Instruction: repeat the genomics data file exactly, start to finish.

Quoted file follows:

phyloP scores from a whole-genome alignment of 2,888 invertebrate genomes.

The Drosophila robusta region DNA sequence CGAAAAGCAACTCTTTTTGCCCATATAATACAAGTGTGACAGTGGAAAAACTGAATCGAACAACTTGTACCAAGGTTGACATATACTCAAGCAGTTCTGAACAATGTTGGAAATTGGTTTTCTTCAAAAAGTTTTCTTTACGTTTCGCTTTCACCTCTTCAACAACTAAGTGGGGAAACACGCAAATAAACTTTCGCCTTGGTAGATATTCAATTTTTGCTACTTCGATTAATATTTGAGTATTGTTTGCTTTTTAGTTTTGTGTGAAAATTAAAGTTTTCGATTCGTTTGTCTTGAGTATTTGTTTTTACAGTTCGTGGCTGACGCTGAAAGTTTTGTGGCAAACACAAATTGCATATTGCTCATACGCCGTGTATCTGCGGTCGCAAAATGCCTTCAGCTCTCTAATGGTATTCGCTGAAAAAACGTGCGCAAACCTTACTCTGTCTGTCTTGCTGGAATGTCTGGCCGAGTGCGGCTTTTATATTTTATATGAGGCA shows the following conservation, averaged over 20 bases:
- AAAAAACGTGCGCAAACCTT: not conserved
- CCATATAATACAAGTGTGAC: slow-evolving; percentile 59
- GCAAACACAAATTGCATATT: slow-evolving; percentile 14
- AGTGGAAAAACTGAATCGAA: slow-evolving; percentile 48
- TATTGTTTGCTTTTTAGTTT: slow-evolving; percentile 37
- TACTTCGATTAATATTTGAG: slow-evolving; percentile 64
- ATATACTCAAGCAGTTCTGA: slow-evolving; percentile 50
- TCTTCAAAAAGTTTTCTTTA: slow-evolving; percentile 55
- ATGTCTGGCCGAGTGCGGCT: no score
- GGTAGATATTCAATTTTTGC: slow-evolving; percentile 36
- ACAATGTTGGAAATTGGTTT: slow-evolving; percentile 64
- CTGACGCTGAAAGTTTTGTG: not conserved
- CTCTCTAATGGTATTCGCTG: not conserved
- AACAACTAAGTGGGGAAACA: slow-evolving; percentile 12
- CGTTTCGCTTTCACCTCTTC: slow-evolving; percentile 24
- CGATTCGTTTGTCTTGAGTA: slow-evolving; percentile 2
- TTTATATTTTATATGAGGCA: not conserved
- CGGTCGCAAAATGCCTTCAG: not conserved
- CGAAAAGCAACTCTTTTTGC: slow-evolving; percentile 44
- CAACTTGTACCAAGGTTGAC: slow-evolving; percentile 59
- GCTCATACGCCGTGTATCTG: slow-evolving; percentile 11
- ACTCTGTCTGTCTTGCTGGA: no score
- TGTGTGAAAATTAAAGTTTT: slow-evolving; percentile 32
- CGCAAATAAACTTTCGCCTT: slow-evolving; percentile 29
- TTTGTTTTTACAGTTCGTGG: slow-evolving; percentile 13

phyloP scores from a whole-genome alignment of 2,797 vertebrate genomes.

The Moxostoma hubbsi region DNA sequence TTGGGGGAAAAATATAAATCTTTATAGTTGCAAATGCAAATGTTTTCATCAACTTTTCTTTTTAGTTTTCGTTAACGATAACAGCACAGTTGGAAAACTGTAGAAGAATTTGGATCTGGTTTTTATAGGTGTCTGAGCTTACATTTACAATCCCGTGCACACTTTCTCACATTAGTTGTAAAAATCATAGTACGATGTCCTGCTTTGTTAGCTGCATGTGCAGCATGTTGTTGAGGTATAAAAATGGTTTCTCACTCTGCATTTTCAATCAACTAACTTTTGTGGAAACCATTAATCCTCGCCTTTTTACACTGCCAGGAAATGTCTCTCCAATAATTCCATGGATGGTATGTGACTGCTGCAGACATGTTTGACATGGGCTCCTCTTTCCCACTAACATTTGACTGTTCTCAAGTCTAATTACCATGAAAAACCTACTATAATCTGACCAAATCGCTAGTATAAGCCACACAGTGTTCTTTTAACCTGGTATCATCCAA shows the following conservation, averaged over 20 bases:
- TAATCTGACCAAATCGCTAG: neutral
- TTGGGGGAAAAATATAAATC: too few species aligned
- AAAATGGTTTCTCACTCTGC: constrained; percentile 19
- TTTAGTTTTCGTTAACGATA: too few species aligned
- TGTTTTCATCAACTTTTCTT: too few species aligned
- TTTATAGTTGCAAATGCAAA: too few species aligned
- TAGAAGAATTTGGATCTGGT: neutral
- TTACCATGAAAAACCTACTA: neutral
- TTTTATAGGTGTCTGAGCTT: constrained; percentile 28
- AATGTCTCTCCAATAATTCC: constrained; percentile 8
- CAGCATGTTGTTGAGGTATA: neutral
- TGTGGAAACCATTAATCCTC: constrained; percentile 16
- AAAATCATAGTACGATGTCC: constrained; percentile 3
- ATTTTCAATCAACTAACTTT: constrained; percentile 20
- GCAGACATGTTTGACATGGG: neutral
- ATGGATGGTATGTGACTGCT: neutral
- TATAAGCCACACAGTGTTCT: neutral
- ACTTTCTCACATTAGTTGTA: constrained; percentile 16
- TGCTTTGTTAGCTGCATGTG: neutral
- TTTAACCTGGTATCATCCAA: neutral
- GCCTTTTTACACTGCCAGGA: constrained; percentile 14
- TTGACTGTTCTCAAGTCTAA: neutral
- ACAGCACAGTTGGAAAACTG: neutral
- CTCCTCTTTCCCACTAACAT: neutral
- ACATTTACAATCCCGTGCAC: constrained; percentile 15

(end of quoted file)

phyloP scores from a whole-genome alignment of 2,888 invertebrate genomes.

The Drosophila robusta region DNA sequence CGAAAAGCAACTCTTTTTGCCCATATAATACAAGTGTGACAGTGGAAAAACTGAATCGAACAACTTGTACCAAGGTTGACATATACTCAAGCAGTTCTGAACAATGTTGGAAATTGGTTTTCTTCAAAAAGTTTTCTTTACGTTTCGCTTTCACCTCTTCAACAACTAAGTGGGGAAACACGCAAATAAACTTTCGCCTTGGTAGATATTCAATTTTTGCTACTTCGATTAATATTTGAGTATTGTTTGCTTTTTAGTTTTGTGTGAAAATTAAAGTTTTCGATTCGTTTGTCTTGAGTATTTGTTTTTACAGTTCGTGGCTGACGCTGAAAGTTTTGTGGCAAACACAAATTGCATATTGCTCATACGCCGTGTATCTGCGGTCGCAAAATGCCTTCAGCTCTCTAATGGTATTCGCTGAAAAAACGTGCGCAAACCTTACTCTGTCTGTCTTGCTGGAATGTCTGGCCGAGTGCGGCTTTTATATTTTATATGAGGCA shows the following conservation, averaged over 20 bases:
- AAAAAACGTGCGCAAACCTT: not conserved
- CCATATAATACAAGTGTGAC: slow-evolving; percentile 59
- GCAAACACAAATTGCATATT: slow-evolving; percentile 14
- AGTGGAAAAACTGAATCGAA: slow-evolving; percentile 48
- TATTGTTTGCTTTTTAGTTT: slow-evolving; percentile 37
- TACTTCGATTAATATTTGAG: slow-evolving; percentile 64
- ATATACTCAAGCAGTTCTGA: slow-evolving; percentile 50
- TCTTCAAAAAGTTTTCTTTA: slow-evolving; percentile 55
- ATGTCTGGCCGAGTGCGGCT: no score
- GGTAGATATTCAATTTTTGC: slow-evolving; percentile 36
- ACAATGTTGGAAATTGGTTT: slow-evolving; percentile 64
- CTGACGCTGAAAGTTTTGTG: not conserved
- CTCTCTAATGGTATTCGCTG: not conserved
- AACAACTAAGTGGGGAAACA: slow-evolving; percentile 12
- CGTTTCGCTTTCACCTCTTC: slow-evolving; percentile 24
- CGATTCGTTTGTCTTGAGTA: slow-evolving; percentile 2
- TTTATATTTTATATGAGGCA: not conserved
- CGGTCGCAAAATGCCTTCAG: not conserved
- CGAAAAGCAACTCTTTTTGC: slow-evolving; percentile 44
- CAACTTGTACCAAGGTTGAC: slow-evolving; percentile 59
- GCTCATACGCCGTGTATCTG: slow-evolving; percentile 11
- ACTCTGTCTGTCTTGCTGGA: no score
- TGTGTGAAAATTAAAGTTTT: slow-evolving; percentile 32
- CGCAAATAAACTTTCGCCTT: slow-evolving; percentile 29
- TTTGTTTTTACAGTTCGTGG: slow-evolving; percentile 13

phyloP scores from a whole-genome alignment of 2,797 vertebrate genomes.

The Moxostoma hubbsi region DNA sequence TTGGGGGAAAAATATAAATCTTTATAGTTGCAAATGCAAATGTTTTCATCAACTTTTCTTTTTAGTTTTCGTTAACGATAACAGCACAGTTGGAAAACTGTAGAAGAATTTGGATCTGGTTTTTATAGGTGTCTGAGCTTACATTTACAATCCCGTGCACACTTTCTCACATTAGTTGTAAAAATCATAGTACGATGTCCTGCTTTGTTAGCTGCATGTGCAGCATGTTGTTGAGGTATAAAAATGGTTTCTCACTCTGCATTTTCAATCAACTAACTTTTGTGGAAACCATTAATCCTCGCCTTTTTACACTGCCAGGAAATGTCTCTCCAATAATTCCATGGATGGTATGTGACTGCTGCAGACATGTTTGACATGGGCTCCTCTTTCCCACTAACATTTGACTGTTCTCAAGTCTAATTACCATGAAAAACCTACTATAATCTGACCAAATCGCTAGTATAAGCCACACAGTGTTCTTTTAACCTGGTATCATCCAA shows the following conservation, averaged over 20 bases:
- TAATCTGACCAAATCGCTAG: neutral
- TTGGGGGAAAAATATAAATC: too few species aligned
- AAAATGGTTTCTCACTCTGC: constrained; percentile 19
- TTTAGTTTTCGTTAACGATA: too few species aligned
- TGTTTTCATCAACTTTTCTT: too few species aligned
- TTTATAGTTGCAAATGCAAA: too few species aligned
- TAGAAGAATTTGGATCTGGT: neutral
- TTACCATGAAAAACCTACTA: neutral
- TTTTATAGGTGTCTGAGCTT: constrained; percentile 28
- AATGTCTCTCCAATAATTCC: constrained; percentile 8
- CAGCATGTTGTTGAGGTATA: neutral
- TGTGGAAACCATTAATCCTC: constrained; percentile 16
- AAAATCATAGTACGATGTCC: constrained; percentile 3
- ATTTTCAATCAACTAACTTT: constrained; percentile 20
- GCAGACATGTTTGACATGGG: neutral
- ATGGATGGTATGTGACTGCT: neutral
- TATAAGCCACACAGTGTTCT: neutral
- ACTTTCTCACATTAGTTGTA: constrained; percentile 16
- TGCTTTGTTAGCTGCATGTG: neutral
- TTTAACCTGGTATCATCCAA: neutral
- GCCTTTTTACACTGCCAGGA: constrained; percentile 14
- TTGACTGTTCTCAAGTCTAA: neutral
- ACAGCACAGTTGGAAAACTG: neutral
- CTCCTCTTTCCCACTAACAT: neutral
- ACATTTACAATCCCGTGCAC: constrained; percentile 15